STAKING OUT A POTENTIALLY DEAD GUY’S DOOR


Last night they sent us to some vagueness at Tracy Towers. By vagueness i mean the job just said “MALE DIFFBREATHER” and not much else. Gave an apartment number but the dispatcher came up to let us know the patient would meet us downstairs. Fine, that’s always more pleasant than lugging 40 lbs of equipment up to some stuffy apartment. Thing is, Tracy Towers is this monstrosity of a project made up of many unmanageable somewhat connected ginormous buildings. There’s ramps, tunnels, construction areas, elevators that only go to some floors, cross over bridges to nowhere. All the post-apocalyptic Wonderland features of PJs that make it hard to find anybody. So when we finally find the building we need, which involved going the wrong way up a windy-ass ramp and through a cloud of pot smoke, the dude’s not there. A few cats are throwing dice in the parking lot, some ladies are smoking menthols on a bench and coughlaughing about the dudes throwing dice. A couple security guards are walking around looking more lost than we are.

We ask dispatch for a callback. There’s some confusion. Fire gets called to take down a door that we haven’t knocked on yet. The apartment might be A and it might be H, no one’s sure. We shrug and hang around with the dicethrowers waiting for someone to make sense of this mess. Somehow, Fire gets on scene and up to the apartment without going past us, surely by going up another series of MC Escher stairwells, and when we show up at the apartment they’re all irritated.
-We knocked on Apahtment A and they said they didn’t call.
Okay, I say, well we have to…
but they’re already in the elevator and gone before I can finish. Thing is, if someone might be sick or dead in apartment H, we can’t leave. So we put in a call for the grumpy Fire guys to come back, which surely pisses them off even more and causes them to fake mechanical troubles or whatever, because what happens next is we wait. And wait. And wait some mo’.

A lieutenant shows up. Makes angry gestures and mumbles about Fire. Puts down his stuff and commences pacing with us after he makes some phone calls. Ominously, there’s a tv blaring inside apt H but no one answering our incessant pounding. Stakeout the possible-dead guy’s door time always becomes storytime, so we recount our other mishaps and victories, like the time some cop decided not to take a door in and they found a dude with his throat slashed in there the next morning.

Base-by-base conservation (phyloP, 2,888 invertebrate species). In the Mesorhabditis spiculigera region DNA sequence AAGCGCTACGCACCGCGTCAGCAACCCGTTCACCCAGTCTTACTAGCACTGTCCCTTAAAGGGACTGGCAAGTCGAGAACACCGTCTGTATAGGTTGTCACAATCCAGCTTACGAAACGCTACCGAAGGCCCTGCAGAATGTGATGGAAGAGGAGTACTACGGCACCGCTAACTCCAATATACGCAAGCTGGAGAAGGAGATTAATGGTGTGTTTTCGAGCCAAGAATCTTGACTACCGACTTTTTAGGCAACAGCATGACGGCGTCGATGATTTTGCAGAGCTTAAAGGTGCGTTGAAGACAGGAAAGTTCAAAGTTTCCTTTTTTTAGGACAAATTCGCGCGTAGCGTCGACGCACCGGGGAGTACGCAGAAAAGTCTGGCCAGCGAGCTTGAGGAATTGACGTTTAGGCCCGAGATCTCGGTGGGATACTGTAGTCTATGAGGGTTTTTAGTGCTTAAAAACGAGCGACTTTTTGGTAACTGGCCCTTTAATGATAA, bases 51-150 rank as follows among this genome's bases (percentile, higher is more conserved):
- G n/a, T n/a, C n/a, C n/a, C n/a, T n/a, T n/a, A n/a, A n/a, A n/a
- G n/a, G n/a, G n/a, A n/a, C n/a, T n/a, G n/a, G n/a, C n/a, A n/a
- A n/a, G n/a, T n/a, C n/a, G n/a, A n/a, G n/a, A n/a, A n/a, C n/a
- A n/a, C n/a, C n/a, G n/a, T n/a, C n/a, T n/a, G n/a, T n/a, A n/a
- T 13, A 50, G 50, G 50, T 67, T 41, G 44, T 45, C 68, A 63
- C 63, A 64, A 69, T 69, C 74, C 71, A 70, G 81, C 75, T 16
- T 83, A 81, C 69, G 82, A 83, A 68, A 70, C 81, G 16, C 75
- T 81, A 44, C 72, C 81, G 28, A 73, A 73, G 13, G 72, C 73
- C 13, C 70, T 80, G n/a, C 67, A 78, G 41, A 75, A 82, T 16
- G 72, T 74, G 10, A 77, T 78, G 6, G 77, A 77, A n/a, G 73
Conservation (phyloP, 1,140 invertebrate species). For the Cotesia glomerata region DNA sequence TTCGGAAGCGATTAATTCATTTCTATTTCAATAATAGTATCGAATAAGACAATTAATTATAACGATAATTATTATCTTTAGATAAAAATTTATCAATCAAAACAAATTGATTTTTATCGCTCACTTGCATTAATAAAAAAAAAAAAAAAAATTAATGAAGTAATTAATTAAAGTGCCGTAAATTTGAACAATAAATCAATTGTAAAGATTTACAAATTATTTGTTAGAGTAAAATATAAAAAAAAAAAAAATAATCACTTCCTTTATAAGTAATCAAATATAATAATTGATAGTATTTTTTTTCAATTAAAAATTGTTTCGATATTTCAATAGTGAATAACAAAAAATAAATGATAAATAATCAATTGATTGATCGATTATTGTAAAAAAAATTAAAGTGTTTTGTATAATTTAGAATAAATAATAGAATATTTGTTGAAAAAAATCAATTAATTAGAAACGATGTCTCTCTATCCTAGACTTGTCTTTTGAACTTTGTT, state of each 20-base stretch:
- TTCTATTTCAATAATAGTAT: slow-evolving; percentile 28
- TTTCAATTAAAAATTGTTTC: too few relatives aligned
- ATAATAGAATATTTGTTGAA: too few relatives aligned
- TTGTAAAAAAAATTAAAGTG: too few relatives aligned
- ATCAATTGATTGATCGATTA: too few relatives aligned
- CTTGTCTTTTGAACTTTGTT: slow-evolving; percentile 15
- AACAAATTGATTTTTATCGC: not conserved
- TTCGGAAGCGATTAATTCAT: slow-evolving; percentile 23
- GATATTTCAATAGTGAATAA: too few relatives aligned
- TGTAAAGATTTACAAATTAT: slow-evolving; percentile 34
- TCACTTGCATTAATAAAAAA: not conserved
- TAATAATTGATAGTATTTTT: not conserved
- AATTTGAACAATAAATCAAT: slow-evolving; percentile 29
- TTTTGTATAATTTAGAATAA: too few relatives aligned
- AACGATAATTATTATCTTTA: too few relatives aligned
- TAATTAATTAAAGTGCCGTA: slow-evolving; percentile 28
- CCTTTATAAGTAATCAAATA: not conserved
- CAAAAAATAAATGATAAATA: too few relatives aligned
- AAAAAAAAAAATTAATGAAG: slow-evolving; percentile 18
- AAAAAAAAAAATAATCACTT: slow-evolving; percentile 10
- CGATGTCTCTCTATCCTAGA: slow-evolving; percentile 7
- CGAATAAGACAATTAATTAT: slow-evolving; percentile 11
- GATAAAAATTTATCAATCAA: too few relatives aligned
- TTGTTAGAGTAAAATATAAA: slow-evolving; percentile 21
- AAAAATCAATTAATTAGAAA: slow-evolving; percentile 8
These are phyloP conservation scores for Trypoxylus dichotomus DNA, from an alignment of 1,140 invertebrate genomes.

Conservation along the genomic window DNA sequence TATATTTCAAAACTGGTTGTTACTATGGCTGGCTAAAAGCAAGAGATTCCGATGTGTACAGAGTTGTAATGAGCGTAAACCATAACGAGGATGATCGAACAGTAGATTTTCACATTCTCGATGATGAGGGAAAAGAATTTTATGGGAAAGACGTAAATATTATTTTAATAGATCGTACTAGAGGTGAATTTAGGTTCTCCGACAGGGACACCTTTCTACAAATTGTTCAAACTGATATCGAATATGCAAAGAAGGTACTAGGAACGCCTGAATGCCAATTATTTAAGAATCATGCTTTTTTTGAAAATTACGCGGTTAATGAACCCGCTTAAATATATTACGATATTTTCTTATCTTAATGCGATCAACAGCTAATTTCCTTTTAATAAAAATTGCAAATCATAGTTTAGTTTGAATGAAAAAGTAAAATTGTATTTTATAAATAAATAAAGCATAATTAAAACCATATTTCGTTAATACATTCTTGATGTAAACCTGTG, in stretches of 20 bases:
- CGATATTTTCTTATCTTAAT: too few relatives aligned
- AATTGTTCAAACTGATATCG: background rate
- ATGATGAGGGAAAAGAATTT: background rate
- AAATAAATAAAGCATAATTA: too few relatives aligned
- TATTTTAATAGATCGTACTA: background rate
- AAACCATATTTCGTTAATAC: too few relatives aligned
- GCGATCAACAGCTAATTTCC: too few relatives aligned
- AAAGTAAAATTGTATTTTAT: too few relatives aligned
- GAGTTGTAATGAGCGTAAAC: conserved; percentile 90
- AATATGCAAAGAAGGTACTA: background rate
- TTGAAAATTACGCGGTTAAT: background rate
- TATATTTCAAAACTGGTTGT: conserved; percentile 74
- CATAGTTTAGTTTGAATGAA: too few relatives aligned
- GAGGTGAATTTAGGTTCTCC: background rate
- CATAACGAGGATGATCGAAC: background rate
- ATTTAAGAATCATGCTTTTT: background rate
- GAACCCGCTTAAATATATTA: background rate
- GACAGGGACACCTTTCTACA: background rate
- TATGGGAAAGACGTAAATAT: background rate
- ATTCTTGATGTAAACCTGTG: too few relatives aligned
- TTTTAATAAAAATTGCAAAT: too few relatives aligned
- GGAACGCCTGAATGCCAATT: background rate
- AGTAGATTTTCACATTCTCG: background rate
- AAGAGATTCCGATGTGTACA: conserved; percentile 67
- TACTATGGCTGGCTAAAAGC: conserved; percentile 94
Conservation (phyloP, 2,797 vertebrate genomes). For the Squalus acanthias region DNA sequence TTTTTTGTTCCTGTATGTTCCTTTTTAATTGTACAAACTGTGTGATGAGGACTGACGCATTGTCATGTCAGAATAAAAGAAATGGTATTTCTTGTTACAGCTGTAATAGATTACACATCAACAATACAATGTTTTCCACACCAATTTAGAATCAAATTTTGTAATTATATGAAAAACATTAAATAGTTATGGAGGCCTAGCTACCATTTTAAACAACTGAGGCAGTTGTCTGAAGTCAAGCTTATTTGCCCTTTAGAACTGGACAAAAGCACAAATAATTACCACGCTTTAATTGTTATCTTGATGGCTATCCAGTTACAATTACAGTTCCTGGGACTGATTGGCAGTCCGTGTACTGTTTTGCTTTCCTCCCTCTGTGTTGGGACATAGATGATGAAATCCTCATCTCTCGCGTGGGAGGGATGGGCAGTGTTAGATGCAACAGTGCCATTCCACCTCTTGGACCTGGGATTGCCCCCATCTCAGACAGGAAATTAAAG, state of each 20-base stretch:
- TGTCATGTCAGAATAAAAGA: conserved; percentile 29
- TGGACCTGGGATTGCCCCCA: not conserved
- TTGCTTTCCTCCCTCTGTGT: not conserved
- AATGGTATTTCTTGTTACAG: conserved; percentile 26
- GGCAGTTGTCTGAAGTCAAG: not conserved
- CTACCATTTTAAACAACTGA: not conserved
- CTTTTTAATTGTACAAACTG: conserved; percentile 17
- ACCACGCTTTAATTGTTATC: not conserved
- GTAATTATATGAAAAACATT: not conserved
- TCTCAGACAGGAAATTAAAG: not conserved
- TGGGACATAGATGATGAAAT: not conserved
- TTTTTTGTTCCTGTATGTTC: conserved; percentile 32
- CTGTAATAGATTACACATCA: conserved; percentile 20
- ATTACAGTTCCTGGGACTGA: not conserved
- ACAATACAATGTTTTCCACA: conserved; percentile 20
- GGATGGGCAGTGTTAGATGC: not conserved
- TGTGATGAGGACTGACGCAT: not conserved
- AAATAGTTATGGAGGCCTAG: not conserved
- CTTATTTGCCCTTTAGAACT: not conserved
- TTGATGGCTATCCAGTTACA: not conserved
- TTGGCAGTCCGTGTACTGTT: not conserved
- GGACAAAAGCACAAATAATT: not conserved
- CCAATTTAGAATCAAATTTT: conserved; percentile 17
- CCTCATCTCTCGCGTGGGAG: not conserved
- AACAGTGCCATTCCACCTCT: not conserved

We wait some more.

Eventually, Fire comes back and it is, predictably, a different crew. They take the door and inside we find an apartment that is almost completely empty except each room has a large screen TV blasting infomercials and Glen Beck at full volume. And the windows are open, a draft blowing the curtains around, givin the place a chilly, semi-alive feel. No body though, so we pack up our crap and begin to work our way back through the serpentine impossibleness of Tracy Towers.

2 thoughts on “STAKING OUT A POTENTIALLY DEAD GUY’S DOOR”

  1. Wow… What a weird scene! Pretty tough call – to break it down or not to break it down. I think I would, every time. The image of the guy with the slit neck will haunt me forever.

  2. Oh yeah, we always take the door. I don’t know about other agencies’ protocols but we pretty much have to if there’s any doubt whatsoever. Makes sense but def ends up being quite a hassle for people who call 911 and then just leave and don’t answer the phones. And we just end up standing outside for a while waiting for resources to come break the door in, as in the story above.

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